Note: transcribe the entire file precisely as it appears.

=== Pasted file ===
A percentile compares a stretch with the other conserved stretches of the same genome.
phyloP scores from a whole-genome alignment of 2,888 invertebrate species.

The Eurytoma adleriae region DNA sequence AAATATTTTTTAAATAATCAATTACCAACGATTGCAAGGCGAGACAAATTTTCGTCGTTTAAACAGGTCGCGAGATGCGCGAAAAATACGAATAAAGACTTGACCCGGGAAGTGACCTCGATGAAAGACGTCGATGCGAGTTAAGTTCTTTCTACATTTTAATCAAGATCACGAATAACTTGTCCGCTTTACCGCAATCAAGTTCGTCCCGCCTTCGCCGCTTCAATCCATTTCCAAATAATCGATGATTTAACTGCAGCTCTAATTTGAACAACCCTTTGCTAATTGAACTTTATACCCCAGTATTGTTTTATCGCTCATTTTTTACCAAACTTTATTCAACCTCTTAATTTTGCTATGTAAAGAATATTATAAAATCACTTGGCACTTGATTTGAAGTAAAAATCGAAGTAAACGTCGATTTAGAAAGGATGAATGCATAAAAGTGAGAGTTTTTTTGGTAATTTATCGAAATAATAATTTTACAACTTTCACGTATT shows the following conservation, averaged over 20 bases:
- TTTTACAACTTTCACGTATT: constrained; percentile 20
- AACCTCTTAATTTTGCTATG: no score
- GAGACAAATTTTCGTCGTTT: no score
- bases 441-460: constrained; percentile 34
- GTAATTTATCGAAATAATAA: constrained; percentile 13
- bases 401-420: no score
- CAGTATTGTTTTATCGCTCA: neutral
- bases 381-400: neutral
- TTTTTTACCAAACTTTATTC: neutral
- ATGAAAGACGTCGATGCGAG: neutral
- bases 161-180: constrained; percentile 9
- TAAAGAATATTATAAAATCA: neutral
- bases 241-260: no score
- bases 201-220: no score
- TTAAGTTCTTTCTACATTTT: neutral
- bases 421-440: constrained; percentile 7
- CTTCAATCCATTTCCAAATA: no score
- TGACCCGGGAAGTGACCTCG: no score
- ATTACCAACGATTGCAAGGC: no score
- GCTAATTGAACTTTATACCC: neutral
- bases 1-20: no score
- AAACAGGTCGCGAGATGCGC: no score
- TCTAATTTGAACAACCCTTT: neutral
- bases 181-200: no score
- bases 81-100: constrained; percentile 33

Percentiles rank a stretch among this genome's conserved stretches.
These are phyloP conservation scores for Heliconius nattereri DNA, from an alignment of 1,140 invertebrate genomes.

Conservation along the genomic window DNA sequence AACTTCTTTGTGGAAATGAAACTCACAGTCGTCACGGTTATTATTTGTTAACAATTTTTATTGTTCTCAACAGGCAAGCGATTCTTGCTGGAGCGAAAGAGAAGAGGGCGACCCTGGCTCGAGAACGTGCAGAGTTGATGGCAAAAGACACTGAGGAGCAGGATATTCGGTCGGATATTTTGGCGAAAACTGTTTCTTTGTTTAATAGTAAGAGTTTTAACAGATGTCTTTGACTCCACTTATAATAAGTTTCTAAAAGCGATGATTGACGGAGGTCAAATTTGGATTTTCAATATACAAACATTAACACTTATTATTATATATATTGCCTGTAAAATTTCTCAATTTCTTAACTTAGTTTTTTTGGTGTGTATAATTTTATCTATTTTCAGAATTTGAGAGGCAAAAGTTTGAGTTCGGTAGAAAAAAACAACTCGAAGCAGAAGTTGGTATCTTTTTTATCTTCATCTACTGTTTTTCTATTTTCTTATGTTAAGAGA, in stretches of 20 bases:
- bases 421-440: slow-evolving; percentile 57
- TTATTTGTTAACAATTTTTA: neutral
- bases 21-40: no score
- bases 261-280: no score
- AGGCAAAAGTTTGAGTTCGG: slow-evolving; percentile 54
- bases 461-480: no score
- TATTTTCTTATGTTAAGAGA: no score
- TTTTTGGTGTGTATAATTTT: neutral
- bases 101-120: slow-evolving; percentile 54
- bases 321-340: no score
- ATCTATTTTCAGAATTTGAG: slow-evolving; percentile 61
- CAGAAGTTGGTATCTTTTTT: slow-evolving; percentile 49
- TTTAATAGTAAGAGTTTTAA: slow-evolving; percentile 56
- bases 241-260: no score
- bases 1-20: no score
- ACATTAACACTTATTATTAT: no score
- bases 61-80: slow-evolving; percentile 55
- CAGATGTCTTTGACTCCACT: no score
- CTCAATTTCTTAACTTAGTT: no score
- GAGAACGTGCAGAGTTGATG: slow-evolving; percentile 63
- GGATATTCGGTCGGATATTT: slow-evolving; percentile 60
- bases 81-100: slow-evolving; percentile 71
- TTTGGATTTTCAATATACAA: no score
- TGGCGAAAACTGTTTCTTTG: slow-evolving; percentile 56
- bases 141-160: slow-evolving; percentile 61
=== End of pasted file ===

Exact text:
A percentile compares a stretch with the other conserved stretches of the same genome.
phyloP scores from a whole-genome alignment of 2,888 invertebrate species.

The Eurytoma adleriae region DNA sequence AAATATTTTTTAAATAATCAATTACCAACGATTGCAAGGCGAGACAAATTTTCGTCGTTTAAACAGGTCGCGAGATGCGCGAAAAATACGAATAAAGACTTGACCCGGGAAGTGACCTCGATGAAAGACGTCGATGCGAGTTAAGTTCTTTCTACATTTTAATCAAGATCACGAATAACTTGTCCGCTTTACCGCAATCAAGTTCGTCCCGCCTTCGCCGCTTCAATCCATTTCCAAATAATCGATGATTTAACTGCAGCTCTAATTTGAACAACCCTTTGCTAATTGAACTTTATACCCCAGTATTGTTTTATCGCTCATTTTTTACCAAACTTTATTCAACCTCTTAATTTTGCTATGTAAAGAATATTATAAAATCACTTGGCACTTGATTTGAAGTAAAAATCGAAGTAAACGTCGATTTAGAAAGGATGAATGCATAAAAGTGAGAGTTTTTTTGGTAATTTATCGAAATAATAATTTTACAACTTTCACGTATT shows the following conservation, averaged over 20 bases:
- TTTTACAACTTTCACGTATT: constrained; percentile 20
- AACCTCTTAATTTTGCTATG: no score
- GAGACAAATTTTCGTCGTTT: no score
- bases 441-460: constrained; percentile 34
- GTAATTTATCGAAATAATAA: constrained; percentile 13
- bases 401-420: no score
- CAGTATTGTTTTATCGCTCA: neutral
- bases 381-400: neutral
- TTTTTTACCAAACTTTATTC: neutral
- ATGAAAGACGTCGATGCGAG: neutral
- bases 161-180: constrained; percentile 9
- TAAAGAATATTATAAAATCA: neutral
- bases 241-260: no score
- bases 201-220: no score
- TTAAGTTCTTTCTACATTTT: neutral
- bases 421-440: constrained; percentile 7
- CTTCAATCCATTTCCAAATA: no score
- TGACCCGGGAAGTGACCTCG: no score
- ATTACCAACGATTGCAAGGC: no score
- GCTAATTGAACTTTATACCC: neutral
- bases 1-20: no score
- AAACAGGTCGCGAGATGCGC: no score
- TCTAATTTGAACAACCCTTT: neutral
- bases 181-200: no score
- bases 81-100: constrained; percentile 33

Percentiles rank a stretch among this genome's conserved stretches.
These are phyloP conservation scores for Heliconius nattereri DNA, from an alignment of 1,140 invertebrate genomes.

Conservation along the genomic window DNA sequence AACTTCTTTGTGGAAATGAAACTCACAGTCGTCACGGTTATTATTTGTTAACAATTTTTATTGTTCTCAACAGGCAAGCGATTCTTGCTGGAGCGAAAGAGAAGAGGGCGACCCTGGCTCGAGAACGTGCAGAGTTGATGGCAAAAGACACTGAGGAGCAGGATATTCGGTCGGATATTTTGGCGAAAACTGTTTCTTTGTTTAATAGTAAGAGTTTTAACAGATGTCTTTGACTCCACTTATAATAAGTTTCTAAAAGCGATGATTGACGGAGGTCAAATTTGGATTTTCAATATACAAACATTAACACTTATTATTATATATATTGCCTGTAAAATTTCTCAATTTCTTAACTTAGTTTTTTTGGTGTGTATAATTTTATCTATTTTCAGAATTTGAGAGGCAAAAGTTTGAGTTCGGTAGAAAAAAACAACTCGAAGCAGAAGTTGGTATCTTTTTTATCTTCATCTACTGTTTTTCTATTTTCTTATGTTAAGAGA, in stretches of 20 bases:
- bases 421-440: slow-evolving; percentile 57
- TTATTTGTTAACAATTTTTA: neutral
- bases 21-40: no score
- bases 261-280: no score
- AGGCAAAAGTTTGAGTTCGG: slow-evolving; percentile 54
- bases 461-480: no score
- TATTTTCTTATGTTAAGAGA: no score
- TTTTTGGTGTGTATAATTTT: neutral
- bases 101-120: slow-evolving; percentile 54
- bases 321-340: no score
- ATCTATTTTCAGAATTTGAG: slow-evolving; percentile 61
- CAGAAGTTGGTATCTTTTTT: slow-evolving; percentile 49
- TTTAATAGTAAGAGTTTTAA: slow-evolving; percentile 56
- bases 241-260: no score
- bases 1-20: no score
- ACATTAACACTTATTATTAT: no score
- bases 61-80: slow-evolving; percentile 55
- CAGATGTCTTTGACTCCACT: no score
- CTCAATTTCTTAACTTAGTT: no score
- GAGAACGTGCAGAGTTGATG: slow-evolving; percentile 63
- GGATATTCGGTCGGATATTT: slow-evolving; percentile 60
- bases 81-100: slow-evolving; percentile 71
- TTTGGATTTTCAATATACAA: no score
- TGGCGAAAACTGTTTCTTTG: slow-evolving; percentile 56
- bases 141-160: slow-evolving; percentile 61